The Swaarmoed Pass is located approximately 20 km north-east of Ceres. The name translates from Afrikaans into 'Heavy Courage'. The 16 km long tarred pass descends 629 vertical meters from the summit at 1212 m ASL. It is the favourite access route to the snow fields on the highlands near Klondyke and Erfdeel farms, the latter perhaps better known as Matroosberg with a summit altitude of 2249m ASL - it is also the second highest peak in the Western Cape. (The highest being the Seweweeks Peak in the Swartberg range).
The pass is well engineered with gradients seldom exceeding 1:11 and is suitable for all vehicles. The pass offers excellent views over the Warm Bokkeveld and the vast plains of the Ceres valley surrounded by an amphitheatre of rugged mountains. It does snow on this pass and on the rare occassions that this happens, there will immediately be considerable traffic on this pass and if snow coincides with a weekend, expect chaos as thousands of sightseers flock to the area to see the snow. The pass is the main access route to get to Matroosberg, which is the most popular point to gain access to the snowfields and drive the Grade 3 4x4 route up to the Groothoek Canyon viewsite.
The Bo-Swaarmoed Pass is located to the north of the much bigger Swaarmoed Pass, 3,5 km kilometers after the Matroosberg/Erfdeel turn-off. It is a gravel road that connects the summit area of the Swaarmoed Pass with the farm Uitkomst (Matjiesrivier) in the lower valley to the north. The pass is also sometimes called the Uitkomst Pass and the Bloubank Pass by locals. This is a very old farm with old buildings, dry packed stone walls and a unique and completely intact slave bell dating back to the early 1700's.
Most of the passes aound Ceres are tarred which tends to lull drivers into a false sense of security. When adding very steep gradients, sharp corners and several bends which have negative banking, this pass has the potential to become very dangerous and doubly so during snow or after heavy rain for unattentive drivers. Don't be fooled by the mild statistics or how easy it looks on the video. It is safer to ascend this pass than descend it. Speed needs to be drastically reduced if you have approached from the south via the Swaarmoed Pass.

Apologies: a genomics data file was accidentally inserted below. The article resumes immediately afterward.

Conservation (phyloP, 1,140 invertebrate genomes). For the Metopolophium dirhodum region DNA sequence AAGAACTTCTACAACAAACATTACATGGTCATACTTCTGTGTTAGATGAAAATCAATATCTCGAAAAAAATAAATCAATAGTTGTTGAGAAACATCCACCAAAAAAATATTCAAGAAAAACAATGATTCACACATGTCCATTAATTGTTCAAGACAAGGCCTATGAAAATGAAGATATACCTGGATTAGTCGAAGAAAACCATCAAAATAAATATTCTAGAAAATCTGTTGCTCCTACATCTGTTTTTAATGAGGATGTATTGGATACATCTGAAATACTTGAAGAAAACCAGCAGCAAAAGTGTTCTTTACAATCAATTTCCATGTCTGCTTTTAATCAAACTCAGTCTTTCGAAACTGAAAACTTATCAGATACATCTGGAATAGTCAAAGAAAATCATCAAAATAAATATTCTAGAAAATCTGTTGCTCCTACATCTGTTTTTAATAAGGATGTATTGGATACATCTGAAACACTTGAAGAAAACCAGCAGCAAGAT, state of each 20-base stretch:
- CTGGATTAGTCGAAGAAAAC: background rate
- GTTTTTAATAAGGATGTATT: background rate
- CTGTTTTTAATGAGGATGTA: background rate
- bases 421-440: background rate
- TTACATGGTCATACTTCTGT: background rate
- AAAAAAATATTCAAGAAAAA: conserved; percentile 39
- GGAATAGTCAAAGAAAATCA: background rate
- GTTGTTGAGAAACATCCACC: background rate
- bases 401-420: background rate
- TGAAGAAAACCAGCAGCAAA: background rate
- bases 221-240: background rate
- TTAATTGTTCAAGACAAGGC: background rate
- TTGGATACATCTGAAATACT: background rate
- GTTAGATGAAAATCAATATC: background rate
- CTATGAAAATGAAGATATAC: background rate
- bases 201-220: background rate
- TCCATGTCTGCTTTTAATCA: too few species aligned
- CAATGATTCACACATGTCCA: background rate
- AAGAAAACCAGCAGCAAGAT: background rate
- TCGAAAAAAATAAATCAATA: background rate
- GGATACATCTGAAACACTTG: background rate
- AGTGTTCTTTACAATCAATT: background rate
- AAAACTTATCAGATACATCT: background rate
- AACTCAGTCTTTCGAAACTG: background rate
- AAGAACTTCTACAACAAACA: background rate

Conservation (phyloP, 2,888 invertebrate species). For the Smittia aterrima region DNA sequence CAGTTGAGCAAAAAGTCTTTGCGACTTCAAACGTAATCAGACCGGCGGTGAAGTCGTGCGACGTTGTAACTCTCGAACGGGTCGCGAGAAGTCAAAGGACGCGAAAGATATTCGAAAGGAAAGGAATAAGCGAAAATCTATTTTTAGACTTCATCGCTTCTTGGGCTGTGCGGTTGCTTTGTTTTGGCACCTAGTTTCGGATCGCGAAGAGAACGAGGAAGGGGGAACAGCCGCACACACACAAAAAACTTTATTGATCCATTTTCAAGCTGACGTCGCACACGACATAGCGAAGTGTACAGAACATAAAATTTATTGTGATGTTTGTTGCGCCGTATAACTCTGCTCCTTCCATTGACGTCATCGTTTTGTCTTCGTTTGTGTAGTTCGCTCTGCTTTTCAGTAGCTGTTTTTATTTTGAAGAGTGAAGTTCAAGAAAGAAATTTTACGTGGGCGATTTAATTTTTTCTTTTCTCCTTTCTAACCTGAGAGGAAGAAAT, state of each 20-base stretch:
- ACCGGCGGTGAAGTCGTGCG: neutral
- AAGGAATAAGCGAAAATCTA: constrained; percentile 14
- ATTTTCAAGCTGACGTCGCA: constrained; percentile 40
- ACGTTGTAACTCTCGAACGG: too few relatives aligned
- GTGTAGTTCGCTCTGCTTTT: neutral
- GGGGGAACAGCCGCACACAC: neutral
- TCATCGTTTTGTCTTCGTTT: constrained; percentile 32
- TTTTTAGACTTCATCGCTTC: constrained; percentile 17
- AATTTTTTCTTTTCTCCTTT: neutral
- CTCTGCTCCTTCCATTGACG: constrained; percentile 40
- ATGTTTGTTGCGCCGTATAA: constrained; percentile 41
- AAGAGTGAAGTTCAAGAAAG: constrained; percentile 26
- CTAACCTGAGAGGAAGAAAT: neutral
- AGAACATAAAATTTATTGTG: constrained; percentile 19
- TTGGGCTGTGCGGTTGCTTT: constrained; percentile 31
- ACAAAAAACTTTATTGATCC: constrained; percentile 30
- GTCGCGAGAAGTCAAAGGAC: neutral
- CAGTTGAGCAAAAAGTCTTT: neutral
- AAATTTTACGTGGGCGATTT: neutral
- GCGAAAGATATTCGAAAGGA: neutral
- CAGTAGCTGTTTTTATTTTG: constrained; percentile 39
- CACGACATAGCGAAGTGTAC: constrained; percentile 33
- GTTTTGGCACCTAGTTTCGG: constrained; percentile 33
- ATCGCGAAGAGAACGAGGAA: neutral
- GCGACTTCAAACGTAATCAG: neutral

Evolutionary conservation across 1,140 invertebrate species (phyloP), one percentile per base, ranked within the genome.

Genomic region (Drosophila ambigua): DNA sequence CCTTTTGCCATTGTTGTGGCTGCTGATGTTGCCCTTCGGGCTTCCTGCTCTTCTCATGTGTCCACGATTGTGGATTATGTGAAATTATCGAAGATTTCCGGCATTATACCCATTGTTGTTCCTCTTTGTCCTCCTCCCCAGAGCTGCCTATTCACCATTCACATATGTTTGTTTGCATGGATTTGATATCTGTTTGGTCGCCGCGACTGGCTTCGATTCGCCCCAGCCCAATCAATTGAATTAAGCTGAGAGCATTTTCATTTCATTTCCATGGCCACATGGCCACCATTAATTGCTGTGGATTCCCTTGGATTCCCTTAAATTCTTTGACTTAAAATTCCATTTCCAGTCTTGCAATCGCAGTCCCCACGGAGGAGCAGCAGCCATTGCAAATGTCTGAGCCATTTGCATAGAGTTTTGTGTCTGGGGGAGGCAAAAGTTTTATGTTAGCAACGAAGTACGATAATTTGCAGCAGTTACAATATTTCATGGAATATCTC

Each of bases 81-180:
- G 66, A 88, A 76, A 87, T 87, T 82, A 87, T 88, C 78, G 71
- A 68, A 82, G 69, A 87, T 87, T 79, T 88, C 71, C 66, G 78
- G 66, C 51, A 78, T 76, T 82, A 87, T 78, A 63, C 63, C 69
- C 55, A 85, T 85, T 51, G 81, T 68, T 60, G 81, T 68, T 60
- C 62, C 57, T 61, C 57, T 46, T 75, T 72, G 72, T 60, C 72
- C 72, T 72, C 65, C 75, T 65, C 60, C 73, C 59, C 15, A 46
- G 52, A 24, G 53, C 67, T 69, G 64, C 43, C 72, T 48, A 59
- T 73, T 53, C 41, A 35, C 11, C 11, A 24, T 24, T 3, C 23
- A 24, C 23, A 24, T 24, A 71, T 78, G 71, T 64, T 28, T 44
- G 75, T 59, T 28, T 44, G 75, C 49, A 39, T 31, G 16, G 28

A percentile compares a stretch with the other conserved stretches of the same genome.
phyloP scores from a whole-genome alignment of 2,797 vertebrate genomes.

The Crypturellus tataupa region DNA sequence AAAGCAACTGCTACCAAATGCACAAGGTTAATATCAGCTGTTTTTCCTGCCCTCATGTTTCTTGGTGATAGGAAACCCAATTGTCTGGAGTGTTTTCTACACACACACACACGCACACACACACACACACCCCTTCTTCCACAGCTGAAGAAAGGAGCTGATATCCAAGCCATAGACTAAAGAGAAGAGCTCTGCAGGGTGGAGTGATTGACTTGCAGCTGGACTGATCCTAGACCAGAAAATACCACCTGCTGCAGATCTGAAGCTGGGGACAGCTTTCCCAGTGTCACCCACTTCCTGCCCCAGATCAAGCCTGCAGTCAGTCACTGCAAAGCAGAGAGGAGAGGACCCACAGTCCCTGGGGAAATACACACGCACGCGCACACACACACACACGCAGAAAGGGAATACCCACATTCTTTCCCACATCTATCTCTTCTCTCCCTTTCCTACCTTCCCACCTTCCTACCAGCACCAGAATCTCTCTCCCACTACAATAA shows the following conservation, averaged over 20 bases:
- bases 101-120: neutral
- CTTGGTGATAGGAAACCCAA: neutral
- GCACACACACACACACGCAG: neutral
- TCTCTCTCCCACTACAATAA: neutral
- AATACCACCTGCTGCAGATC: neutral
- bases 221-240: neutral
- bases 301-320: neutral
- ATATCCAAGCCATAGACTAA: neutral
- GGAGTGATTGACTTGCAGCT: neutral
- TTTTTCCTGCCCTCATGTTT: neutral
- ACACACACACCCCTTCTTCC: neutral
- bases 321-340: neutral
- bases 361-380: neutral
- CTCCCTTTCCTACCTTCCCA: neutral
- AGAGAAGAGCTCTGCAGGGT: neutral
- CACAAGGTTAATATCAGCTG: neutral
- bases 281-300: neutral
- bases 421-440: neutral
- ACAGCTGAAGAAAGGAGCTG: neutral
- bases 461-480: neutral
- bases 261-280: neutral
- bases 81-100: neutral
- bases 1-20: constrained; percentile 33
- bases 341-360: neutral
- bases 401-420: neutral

Travelling south, the Hex River Poort follows the Hex River Pass about 8 km towards the southern exit of the Hex River Valley and is a distinctly separate pass to it's northern cousin, with both providing entry and exit routes from then valley. Many noteworthy and well respected travellers from the 17th and 18th centuries, incorrectly recorded in their travel journals that this was the Hex River Pass. Not that the poort is unworthy of being called an official pass, with its wild and rugged terrain! Twenty years ago, rockfalls and flooding caused endless problems for the roads authorities. Nowadays, the excellently engineered renovation makes for safe and wonderfully scenic, comfortable driving.
Ranking closely alongside the notorious Kaaimans River Pass as one of the Western Cape's most dangerous passes for trucking accidents, it is not so much the gradient that is problematic, but the long, straight, momentum-gathering descent which leads suddenly into a dangerously sharp, left-hand bend. Thankfully, a substantial crash-barrier prevents out-of-control vehicles from crossing over into the oncoming traffic. A strategically place arrestor bed halfway down the pass has also helped to reduce the dangers of trucks experiencing brake failure. There are so many scars on that crash barrier that it leaves one wondering what story each scar has to tell!
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Passes are classified according to provinces and feature a text description, Fact File including GPS data, a fully interactive dual-view map and a narrated YouTube video.
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